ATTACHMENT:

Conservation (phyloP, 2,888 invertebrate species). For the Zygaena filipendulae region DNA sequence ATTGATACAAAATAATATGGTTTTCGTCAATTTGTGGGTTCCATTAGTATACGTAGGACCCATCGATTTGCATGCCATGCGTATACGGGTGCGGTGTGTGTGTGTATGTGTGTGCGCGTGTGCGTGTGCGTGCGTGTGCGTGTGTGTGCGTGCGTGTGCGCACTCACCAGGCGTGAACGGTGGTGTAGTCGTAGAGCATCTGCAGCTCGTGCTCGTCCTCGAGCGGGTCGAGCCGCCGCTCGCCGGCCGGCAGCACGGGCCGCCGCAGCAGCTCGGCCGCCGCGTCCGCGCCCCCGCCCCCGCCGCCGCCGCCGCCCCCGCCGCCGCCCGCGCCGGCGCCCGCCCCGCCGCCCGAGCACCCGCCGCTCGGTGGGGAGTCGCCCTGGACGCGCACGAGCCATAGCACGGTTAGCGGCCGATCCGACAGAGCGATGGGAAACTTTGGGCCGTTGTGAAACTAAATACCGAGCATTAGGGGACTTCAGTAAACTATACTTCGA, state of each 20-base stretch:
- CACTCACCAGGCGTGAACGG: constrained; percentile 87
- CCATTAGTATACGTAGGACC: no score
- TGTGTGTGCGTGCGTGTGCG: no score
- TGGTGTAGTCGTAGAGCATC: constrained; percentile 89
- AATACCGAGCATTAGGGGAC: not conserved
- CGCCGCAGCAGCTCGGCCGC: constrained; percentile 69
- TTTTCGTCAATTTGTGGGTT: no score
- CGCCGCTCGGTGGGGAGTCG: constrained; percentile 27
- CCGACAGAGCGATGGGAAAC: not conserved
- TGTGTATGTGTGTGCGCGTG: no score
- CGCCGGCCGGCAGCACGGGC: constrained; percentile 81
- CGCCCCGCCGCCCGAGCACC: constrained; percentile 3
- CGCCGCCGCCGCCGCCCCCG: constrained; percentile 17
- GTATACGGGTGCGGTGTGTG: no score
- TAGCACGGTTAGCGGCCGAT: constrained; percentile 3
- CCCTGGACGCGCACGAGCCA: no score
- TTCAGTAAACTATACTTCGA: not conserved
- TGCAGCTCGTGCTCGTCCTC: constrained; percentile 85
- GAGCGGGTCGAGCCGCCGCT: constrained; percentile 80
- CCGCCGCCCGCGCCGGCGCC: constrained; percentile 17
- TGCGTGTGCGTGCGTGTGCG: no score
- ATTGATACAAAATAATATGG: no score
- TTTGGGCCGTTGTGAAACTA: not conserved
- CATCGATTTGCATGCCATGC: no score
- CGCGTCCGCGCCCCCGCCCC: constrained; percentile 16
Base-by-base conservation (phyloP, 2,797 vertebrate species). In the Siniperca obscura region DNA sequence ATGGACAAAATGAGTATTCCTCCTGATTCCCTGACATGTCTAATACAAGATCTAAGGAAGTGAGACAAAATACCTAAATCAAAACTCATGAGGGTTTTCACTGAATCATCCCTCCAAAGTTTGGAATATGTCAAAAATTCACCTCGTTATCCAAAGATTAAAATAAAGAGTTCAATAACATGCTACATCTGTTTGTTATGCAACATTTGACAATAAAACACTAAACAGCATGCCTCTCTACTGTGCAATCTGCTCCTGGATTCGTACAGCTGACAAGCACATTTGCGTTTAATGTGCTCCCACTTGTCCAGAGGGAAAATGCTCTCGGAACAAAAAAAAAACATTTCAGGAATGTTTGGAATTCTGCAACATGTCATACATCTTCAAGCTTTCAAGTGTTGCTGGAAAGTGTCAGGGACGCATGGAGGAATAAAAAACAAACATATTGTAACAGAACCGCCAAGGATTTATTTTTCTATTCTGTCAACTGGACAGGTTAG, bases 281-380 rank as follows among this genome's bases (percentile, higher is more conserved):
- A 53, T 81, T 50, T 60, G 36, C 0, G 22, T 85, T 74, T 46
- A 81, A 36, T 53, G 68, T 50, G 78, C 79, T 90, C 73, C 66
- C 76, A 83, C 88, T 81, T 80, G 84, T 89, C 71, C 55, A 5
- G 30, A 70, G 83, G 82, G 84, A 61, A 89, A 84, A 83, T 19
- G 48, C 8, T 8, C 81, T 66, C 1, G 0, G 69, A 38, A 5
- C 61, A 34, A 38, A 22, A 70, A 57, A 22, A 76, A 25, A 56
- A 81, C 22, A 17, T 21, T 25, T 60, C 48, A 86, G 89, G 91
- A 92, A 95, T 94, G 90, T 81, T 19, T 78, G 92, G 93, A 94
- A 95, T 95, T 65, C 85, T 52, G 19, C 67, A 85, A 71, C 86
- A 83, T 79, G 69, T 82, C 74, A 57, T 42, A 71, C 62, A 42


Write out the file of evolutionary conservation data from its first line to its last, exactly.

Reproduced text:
Conservation (phyloP, 2,888 invertebrate species). For the Zygaena filipendulae region DNA sequence ATTGATACAAAATAATATGGTTTTCGTCAATTTGTGGGTTCCATTAGTATACGTAGGACCCATCGATTTGCATGCCATGCGTATACGGGTGCGGTGTGTGTGTGTATGTGTGTGCGCGTGTGCGTGTGCGTGCGTGTGCGTGTGTGTGCGTGCGTGTGCGCACTCACCAGGCGTGAACGGTGGTGTAGTCGTAGAGCATCTGCAGCTCGTGCTCGTCCTCGAGCGGGTCGAGCCGCCGCTCGCCGGCCGGCAGCACGGGCCGCCGCAGCAGCTCGGCCGCCGCGTCCGCGCCCCCGCCCCCGCCGCCGCCGCCGCCCCCGCCGCCGCCCGCGCCGGCGCCCGCCCCGCCGCCCGAGCACCCGCCGCTCGGTGGGGAGTCGCCCTGGACGCGCACGAGCCATAGCACGGTTAGCGGCCGATCCGACAGAGCGATGGGAAACTTTGGGCCGTTGTGAAACTAAATACCGAGCATTAGGGGACTTCAGTAAACTATACTTCGA, state of each 20-base stretch:
- CACTCACCAGGCGTGAACGG: constrained; percentile 87
- CCATTAGTATACGTAGGACC: no score
- TGTGTGTGCGTGCGTGTGCG: no score
- TGGTGTAGTCGTAGAGCATC: constrained; percentile 89
- AATACCGAGCATTAGGGGAC: not conserved
- CGCCGCAGCAGCTCGGCCGC: constrained; percentile 69
- TTTTCGTCAATTTGTGGGTT: no score
- CGCCGCTCGGTGGGGAGTCG: constrained; percentile 27
- CCGACAGAGCGATGGGAAAC: not conserved
- TGTGTATGTGTGTGCGCGTG: no score
- CGCCGGCCGGCAGCACGGGC: constrained; percentile 81
- CGCCCCGCCGCCCGAGCACC: constrained; percentile 3
- CGCCGCCGCCGCCGCCCCCG: constrained; percentile 17
- GTATACGGGTGCGGTGTGTG: no score
- TAGCACGGTTAGCGGCCGAT: constrained; percentile 3
- CCCTGGACGCGCACGAGCCA: no score
- TTCAGTAAACTATACTTCGA: not conserved
- TGCAGCTCGTGCTCGTCCTC: constrained; percentile 85
- GAGCGGGTCGAGCCGCCGCT: constrained; percentile 80
- CCGCCGCCCGCGCCGGCGCC: constrained; percentile 17
- TGCGTGTGCGTGCGTGTGCG: no score
- ATTGATACAAAATAATATGG: no score
- TTTGGGCCGTTGTGAAACTA: not conserved
- CATCGATTTGCATGCCATGC: no score
- CGCGTCCGCGCCCCCGCCCC: constrained; percentile 16
Base-by-base conservation (phyloP, 2,797 vertebrate species). In the Siniperca obscura region DNA sequence ATGGACAAAATGAGTATTCCTCCTGATTCCCTGACATGTCTAATACAAGATCTAAGGAAGTGAGACAAAATACCTAAATCAAAACTCATGAGGGTTTTCACTGAATCATCCCTCCAAAGTTTGGAATATGTCAAAAATTCACCTCGTTATCCAAAGATTAAAATAAAGAGTTCAATAACATGCTACATCTGTTTGTTATGCAACATTTGACAATAAAACACTAAACAGCATGCCTCTCTACTGTGCAATCTGCTCCTGGATTCGTACAGCTGACAAGCACATTTGCGTTTAATGTGCTCCCACTTGTCCAGAGGGAAAATGCTCTCGGAACAAAAAAAAAACATTTCAGGAATGTTTGGAATTCTGCAACATGTCATACATCTTCAAGCTTTCAAGTGTTGCTGGAAAGTGTCAGGGACGCATGGAGGAATAAAAAACAAACATATTGTAACAGAACCGCCAAGGATTTATTTTTCTATTCTGTCAACTGGACAGGTTAG, bases 281-380 rank as follows among this genome's bases (percentile, higher is more conserved):
- A 53, T 81, T 50, T 60, G 36, C 0, G 22, T 85, T 74, T 46
- A 81, A 36, T 53, G 68, T 50, G 78, C 79, T 90, C 73, C 66
- C 76, A 83, C 88, T 81, T 80, G 84, T 89, C 71, C 55, A 5
- G 30, A 70, G 83, G 82, G 84, A 61, A 89, A 84, A 83, T 19
- G 48, C 8, T 8, C 81, T 66, C 1, G 0, G 69, A 38, A 5
- C 61, A 34, A 38, A 22, A 70, A 57, A 22, A 76, A 25, A 56
- A 81, C 22, A 17, T 21, T 25, T 60, C 48, A 86, G 89, G 91
- A 92, A 95, T 94, G 90, T 81, T 19, T 78, G 92, G 93, A 94
- A 95, T 95, T 65, C 85, T 52, G 19, C 67, A 85, A 71, C 86
- A 83, T 79, G 69, T 82, C 74, A 57, T 42, A 71, C 62, A 42